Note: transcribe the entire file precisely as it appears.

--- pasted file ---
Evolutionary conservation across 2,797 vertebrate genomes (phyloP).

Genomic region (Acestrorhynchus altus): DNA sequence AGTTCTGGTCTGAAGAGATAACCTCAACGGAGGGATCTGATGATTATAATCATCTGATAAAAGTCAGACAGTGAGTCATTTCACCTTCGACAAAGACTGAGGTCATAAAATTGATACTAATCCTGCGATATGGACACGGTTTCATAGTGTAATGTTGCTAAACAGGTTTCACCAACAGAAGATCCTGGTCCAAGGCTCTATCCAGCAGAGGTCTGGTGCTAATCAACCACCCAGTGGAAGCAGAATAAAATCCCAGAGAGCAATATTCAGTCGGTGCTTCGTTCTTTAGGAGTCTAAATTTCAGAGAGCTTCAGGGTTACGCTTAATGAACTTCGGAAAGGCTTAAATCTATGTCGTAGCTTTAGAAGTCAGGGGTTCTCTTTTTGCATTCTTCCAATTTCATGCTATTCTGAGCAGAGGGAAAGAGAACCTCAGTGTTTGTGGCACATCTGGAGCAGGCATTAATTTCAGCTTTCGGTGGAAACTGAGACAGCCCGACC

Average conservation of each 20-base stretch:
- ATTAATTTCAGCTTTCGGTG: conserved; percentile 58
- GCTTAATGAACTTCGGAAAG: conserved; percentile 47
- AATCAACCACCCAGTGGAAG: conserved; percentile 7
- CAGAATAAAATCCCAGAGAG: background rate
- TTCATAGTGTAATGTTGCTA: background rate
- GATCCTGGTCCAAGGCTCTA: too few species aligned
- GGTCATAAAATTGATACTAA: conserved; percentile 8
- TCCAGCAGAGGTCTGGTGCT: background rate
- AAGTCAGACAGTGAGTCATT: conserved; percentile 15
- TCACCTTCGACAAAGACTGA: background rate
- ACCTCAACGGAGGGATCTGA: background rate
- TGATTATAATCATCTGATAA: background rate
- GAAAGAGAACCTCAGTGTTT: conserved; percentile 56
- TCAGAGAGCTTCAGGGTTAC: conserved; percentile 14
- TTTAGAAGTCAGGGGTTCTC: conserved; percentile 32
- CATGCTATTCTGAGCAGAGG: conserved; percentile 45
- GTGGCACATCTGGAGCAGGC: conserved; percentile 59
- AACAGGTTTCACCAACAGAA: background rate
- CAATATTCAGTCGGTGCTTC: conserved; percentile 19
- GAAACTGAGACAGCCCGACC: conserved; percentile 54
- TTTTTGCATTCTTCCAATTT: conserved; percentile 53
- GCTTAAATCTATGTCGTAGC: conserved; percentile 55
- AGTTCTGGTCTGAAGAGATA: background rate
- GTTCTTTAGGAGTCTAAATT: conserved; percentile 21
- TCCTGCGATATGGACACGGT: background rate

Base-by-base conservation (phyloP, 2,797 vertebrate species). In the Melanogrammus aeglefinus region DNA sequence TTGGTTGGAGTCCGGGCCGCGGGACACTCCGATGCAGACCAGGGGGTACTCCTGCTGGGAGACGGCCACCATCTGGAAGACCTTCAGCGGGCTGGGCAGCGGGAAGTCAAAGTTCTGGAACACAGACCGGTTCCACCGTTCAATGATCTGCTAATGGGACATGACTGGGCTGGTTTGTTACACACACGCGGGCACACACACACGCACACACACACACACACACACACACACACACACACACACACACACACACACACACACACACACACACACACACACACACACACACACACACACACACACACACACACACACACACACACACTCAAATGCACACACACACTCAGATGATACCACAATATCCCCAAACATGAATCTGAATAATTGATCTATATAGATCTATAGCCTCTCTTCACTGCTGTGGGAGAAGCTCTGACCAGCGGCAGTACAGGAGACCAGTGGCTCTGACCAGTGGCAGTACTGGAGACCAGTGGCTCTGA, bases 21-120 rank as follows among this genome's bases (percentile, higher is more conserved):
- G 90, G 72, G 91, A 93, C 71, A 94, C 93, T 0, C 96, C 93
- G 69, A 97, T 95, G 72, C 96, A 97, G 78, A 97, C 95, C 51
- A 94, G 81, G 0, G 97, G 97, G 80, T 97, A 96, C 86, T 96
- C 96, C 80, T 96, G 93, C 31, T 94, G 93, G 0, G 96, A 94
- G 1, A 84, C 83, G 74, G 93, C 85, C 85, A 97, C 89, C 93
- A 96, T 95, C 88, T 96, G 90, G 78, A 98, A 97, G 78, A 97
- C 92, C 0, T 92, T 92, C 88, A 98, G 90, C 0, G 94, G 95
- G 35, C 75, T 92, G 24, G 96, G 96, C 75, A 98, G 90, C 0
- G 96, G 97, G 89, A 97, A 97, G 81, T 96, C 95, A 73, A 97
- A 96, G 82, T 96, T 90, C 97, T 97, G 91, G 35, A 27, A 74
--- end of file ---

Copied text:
Evolutionary conservation across 2,797 vertebrate genomes (phyloP).

Genomic region (Acestrorhynchus altus): DNA sequence AGTTCTGGTCTGAAGAGATAACCTCAACGGAGGGATCTGATGATTATAATCATCTGATAAAAGTCAGACAGTGAGTCATTTCACCTTCGACAAAGACTGAGGTCATAAAATTGATACTAATCCTGCGATATGGACACGGTTTCATAGTGTAATGTTGCTAAACAGGTTTCACCAACAGAAGATCCTGGTCCAAGGCTCTATCCAGCAGAGGTCTGGTGCTAATCAACCACCCAGTGGAAGCAGAATAAAATCCCAGAGAGCAATATTCAGTCGGTGCTTCGTTCTTTAGGAGTCTAAATTTCAGAGAGCTTCAGGGTTACGCTTAATGAACTTCGGAAAGGCTTAAATCTATGTCGTAGCTTTAGAAGTCAGGGGTTCTCTTTTTGCATTCTTCCAATTTCATGCTATTCTGAGCAGAGGGAAAGAGAACCTCAGTGTTTGTGGCACATCTGGAGCAGGCATTAATTTCAGCTTTCGGTGGAAACTGAGACAGCCCGACC

Average conservation of each 20-base stretch:
- ATTAATTTCAGCTTTCGGTG: conserved; percentile 58
- GCTTAATGAACTTCGGAAAG: conserved; percentile 47
- AATCAACCACCCAGTGGAAG: conserved; percentile 7
- CAGAATAAAATCCCAGAGAG: background rate
- TTCATAGTGTAATGTTGCTA: background rate
- GATCCTGGTCCAAGGCTCTA: too few species aligned
- GGTCATAAAATTGATACTAA: conserved; percentile 8
- TCCAGCAGAGGTCTGGTGCT: background rate
- AAGTCAGACAGTGAGTCATT: conserved; percentile 15
- TCACCTTCGACAAAGACTGA: background rate
- ACCTCAACGGAGGGATCTGA: background rate
- TGATTATAATCATCTGATAA: background rate
- GAAAGAGAACCTCAGTGTTT: conserved; percentile 56
- TCAGAGAGCTTCAGGGTTAC: conserved; percentile 14
- TTTAGAAGTCAGGGGTTCTC: conserved; percentile 32
- CATGCTATTCTGAGCAGAGG: conserved; percentile 45
- GTGGCACATCTGGAGCAGGC: conserved; percentile 59
- AACAGGTTTCACCAACAGAA: background rate
- CAATATTCAGTCGGTGCTTC: conserved; percentile 19
- GAAACTGAGACAGCCCGACC: conserved; percentile 54
- TTTTTGCATTCTTCCAATTT: conserved; percentile 53
- GCTTAAATCTATGTCGTAGC: conserved; percentile 55
- AGTTCTGGTCTGAAGAGATA: background rate
- GTTCTTTAGGAGTCTAAATT: conserved; percentile 21
- TCCTGCGATATGGACACGGT: background rate

Base-by-base conservation (phyloP, 2,797 vertebrate species). In the Melanogrammus aeglefinus region DNA sequence TTGGTTGGAGTCCGGGCCGCGGGACACTCCGATGCAGACCAGGGGGTACTCCTGCTGGGAGACGGCCACCATCTGGAAGACCTTCAGCGGGCTGGGCAGCGGGAAGTCAAAGTTCTGGAACACAGACCGGTTCCACCGTTCAATGATCTGCTAATGGGACATGACTGGGCTGGTTTGTTACACACACGCGGGCACACACACACGCACACACACACACACACACACACACACACACACACACACACACACACACACACACACACACACACACACACACACACACACACACACACACACACACACACACACACACACACACACACACTCAAATGCACACACACACTCAGATGATACCACAATATCCCCAAACATGAATCTGAATAATTGATCTATATAGATCTATAGCCTCTCTTCACTGCTGTGGGAGAAGCTCTGACCAGCGGCAGTACAGGAGACCAGTGGCTCTGACCAGTGGCAGTACTGGAGACCAGTGGCTCTGA, bases 21-120 rank as follows among this genome's bases (percentile, higher is more conserved):
- G 90, G 72, G 91, A 93, C 71, A 94, C 93, T 0, C 96, C 93
- G 69, A 97, T 95, G 72, C 96, A 97, G 78, A 97, C 95, C 51
- A 94, G 81, G 0, G 97, G 97, G 80, T 97, A 96, C 86, T 96
- C 96, C 80, T 96, G 93, C 31, T 94, G 93, G 0, G 96, A 94
- G 1, A 84, C 83, G 74, G 93, C 85, C 85, A 97, C 89, C 93
- A 96, T 95, C 88, T 96, G 90, G 78, A 98, A 97, G 78, A 97
- C 92, C 0, T 92, T 92, C 88, A 98, G 90, C 0, G 94, G 95
- G 35, C 75, T 92, G 24, G 96, G 96, C 75, A 98, G 90, C 0
- G 96, G 97, G 89, A 97, A 97, G 81, T 96, C 95, A 73, A 97
- A 96, G 82, T 96, T 90, C 97, T 97, G 91, G 35, A 27, A 74